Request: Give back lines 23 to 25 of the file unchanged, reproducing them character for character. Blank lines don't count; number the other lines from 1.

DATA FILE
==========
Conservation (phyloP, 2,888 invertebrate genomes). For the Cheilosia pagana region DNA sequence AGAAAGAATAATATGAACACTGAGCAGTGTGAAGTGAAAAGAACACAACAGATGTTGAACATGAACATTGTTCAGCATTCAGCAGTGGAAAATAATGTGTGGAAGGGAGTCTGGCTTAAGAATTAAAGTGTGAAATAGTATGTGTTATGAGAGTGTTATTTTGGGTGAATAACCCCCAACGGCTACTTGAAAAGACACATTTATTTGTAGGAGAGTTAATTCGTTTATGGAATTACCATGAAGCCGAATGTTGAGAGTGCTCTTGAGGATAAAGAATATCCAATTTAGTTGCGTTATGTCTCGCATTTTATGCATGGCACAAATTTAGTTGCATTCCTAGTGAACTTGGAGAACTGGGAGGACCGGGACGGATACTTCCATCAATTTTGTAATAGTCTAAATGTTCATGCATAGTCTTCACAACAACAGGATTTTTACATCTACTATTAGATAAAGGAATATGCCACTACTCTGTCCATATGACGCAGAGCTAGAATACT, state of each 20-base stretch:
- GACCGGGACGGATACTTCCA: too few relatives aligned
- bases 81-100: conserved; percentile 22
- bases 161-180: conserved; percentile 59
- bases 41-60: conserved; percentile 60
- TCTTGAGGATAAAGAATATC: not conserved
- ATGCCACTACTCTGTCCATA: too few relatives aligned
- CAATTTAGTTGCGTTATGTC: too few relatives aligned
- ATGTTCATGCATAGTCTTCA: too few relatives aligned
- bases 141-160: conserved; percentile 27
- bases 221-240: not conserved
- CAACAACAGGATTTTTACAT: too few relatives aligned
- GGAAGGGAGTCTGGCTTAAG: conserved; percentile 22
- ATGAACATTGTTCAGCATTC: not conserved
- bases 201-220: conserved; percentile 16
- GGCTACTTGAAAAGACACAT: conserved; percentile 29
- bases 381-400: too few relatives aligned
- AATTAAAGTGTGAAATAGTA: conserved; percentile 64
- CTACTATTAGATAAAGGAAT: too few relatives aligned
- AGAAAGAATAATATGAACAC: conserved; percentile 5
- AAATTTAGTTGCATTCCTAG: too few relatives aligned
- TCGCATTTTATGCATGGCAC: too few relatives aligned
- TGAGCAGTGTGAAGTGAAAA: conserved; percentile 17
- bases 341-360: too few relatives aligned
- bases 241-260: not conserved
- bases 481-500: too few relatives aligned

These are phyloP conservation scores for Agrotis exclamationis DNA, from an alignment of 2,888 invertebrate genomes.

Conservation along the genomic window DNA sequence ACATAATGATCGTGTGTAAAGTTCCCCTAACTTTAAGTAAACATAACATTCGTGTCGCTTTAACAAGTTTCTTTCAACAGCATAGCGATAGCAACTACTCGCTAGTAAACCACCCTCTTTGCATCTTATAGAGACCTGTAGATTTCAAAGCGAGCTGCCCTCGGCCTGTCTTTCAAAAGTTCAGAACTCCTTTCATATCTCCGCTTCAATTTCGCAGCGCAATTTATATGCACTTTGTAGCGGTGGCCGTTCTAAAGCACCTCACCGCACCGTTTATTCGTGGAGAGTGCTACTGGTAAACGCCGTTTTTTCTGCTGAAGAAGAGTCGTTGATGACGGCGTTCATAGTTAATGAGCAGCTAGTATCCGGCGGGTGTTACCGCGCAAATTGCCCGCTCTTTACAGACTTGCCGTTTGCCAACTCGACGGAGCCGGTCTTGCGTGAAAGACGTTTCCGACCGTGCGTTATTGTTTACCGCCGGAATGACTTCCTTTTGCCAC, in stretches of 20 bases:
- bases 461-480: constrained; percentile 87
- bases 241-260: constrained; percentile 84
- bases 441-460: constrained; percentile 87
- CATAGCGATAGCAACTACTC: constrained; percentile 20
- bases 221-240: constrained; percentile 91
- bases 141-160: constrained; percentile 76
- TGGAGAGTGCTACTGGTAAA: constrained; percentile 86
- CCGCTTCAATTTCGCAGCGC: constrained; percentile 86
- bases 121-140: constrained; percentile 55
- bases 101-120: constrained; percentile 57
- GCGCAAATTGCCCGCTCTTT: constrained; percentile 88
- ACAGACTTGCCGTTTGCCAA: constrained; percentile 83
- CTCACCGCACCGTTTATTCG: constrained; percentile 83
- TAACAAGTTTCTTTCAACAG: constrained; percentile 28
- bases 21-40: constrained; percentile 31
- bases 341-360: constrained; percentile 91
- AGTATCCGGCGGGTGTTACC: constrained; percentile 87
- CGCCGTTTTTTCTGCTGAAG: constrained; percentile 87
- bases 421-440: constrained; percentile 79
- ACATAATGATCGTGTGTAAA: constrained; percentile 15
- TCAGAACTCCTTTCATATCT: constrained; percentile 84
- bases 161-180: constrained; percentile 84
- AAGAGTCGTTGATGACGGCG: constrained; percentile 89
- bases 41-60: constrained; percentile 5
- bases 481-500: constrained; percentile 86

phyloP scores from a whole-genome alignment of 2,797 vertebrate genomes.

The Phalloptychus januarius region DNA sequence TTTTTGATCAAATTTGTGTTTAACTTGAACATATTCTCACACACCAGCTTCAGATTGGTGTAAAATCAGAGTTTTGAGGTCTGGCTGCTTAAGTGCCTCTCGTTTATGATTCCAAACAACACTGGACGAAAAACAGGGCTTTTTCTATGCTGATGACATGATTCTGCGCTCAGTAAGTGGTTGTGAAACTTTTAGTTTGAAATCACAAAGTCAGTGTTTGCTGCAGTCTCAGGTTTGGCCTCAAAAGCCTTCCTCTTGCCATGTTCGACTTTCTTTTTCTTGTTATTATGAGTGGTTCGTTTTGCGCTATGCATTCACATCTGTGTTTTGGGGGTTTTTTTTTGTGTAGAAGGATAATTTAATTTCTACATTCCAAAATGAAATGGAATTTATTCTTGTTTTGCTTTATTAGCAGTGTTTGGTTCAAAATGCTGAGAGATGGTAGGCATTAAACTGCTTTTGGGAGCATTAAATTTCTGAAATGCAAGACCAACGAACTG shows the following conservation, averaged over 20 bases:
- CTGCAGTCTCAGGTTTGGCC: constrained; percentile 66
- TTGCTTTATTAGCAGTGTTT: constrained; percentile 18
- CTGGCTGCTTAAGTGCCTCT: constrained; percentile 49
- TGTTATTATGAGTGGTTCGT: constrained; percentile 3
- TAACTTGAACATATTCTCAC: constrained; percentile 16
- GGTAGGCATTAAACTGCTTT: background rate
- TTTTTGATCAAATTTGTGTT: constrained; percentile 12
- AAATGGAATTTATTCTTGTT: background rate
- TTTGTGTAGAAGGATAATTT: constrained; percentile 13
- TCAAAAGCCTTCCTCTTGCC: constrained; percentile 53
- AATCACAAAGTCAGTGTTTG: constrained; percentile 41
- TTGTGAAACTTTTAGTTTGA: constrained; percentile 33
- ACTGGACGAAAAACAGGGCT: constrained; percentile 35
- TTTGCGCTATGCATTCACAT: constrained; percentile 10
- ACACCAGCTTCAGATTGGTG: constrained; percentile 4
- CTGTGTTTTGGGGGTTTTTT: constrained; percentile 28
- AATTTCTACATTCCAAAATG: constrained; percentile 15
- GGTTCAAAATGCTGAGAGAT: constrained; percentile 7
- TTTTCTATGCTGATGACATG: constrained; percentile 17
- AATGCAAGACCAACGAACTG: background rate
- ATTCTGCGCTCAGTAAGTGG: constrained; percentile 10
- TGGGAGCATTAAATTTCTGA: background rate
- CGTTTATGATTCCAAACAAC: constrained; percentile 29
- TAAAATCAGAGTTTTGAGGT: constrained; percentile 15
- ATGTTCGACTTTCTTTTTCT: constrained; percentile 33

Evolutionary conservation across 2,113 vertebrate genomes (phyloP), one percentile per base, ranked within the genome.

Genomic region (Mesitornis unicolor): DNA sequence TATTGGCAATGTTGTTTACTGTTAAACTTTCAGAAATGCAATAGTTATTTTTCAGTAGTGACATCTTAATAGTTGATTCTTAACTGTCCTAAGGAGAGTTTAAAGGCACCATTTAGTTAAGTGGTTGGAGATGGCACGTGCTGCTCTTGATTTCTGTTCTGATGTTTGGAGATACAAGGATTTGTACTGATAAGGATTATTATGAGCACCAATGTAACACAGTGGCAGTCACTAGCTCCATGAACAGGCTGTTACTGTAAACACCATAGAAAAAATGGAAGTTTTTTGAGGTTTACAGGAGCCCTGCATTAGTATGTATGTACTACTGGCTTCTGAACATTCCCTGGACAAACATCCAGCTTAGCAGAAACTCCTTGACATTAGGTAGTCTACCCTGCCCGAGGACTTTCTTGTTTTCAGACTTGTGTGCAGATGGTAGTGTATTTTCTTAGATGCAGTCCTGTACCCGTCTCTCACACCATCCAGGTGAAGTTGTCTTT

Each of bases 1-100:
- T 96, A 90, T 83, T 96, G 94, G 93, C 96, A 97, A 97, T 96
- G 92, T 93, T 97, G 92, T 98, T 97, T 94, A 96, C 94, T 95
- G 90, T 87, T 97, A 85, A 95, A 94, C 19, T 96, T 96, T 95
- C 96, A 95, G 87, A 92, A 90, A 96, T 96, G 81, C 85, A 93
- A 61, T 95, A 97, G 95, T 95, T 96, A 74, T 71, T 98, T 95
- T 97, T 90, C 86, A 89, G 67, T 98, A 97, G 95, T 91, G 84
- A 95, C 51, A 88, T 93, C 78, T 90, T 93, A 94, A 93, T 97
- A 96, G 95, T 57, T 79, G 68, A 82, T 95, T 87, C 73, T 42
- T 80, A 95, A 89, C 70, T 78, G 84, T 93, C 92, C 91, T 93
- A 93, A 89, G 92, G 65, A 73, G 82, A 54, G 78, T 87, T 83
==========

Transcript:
- TGAGCAGTGTGAAGTGAAAA: conserved; percentile 17
- bases 341-360: too few relatives aligned
- bases 241-260: not conserved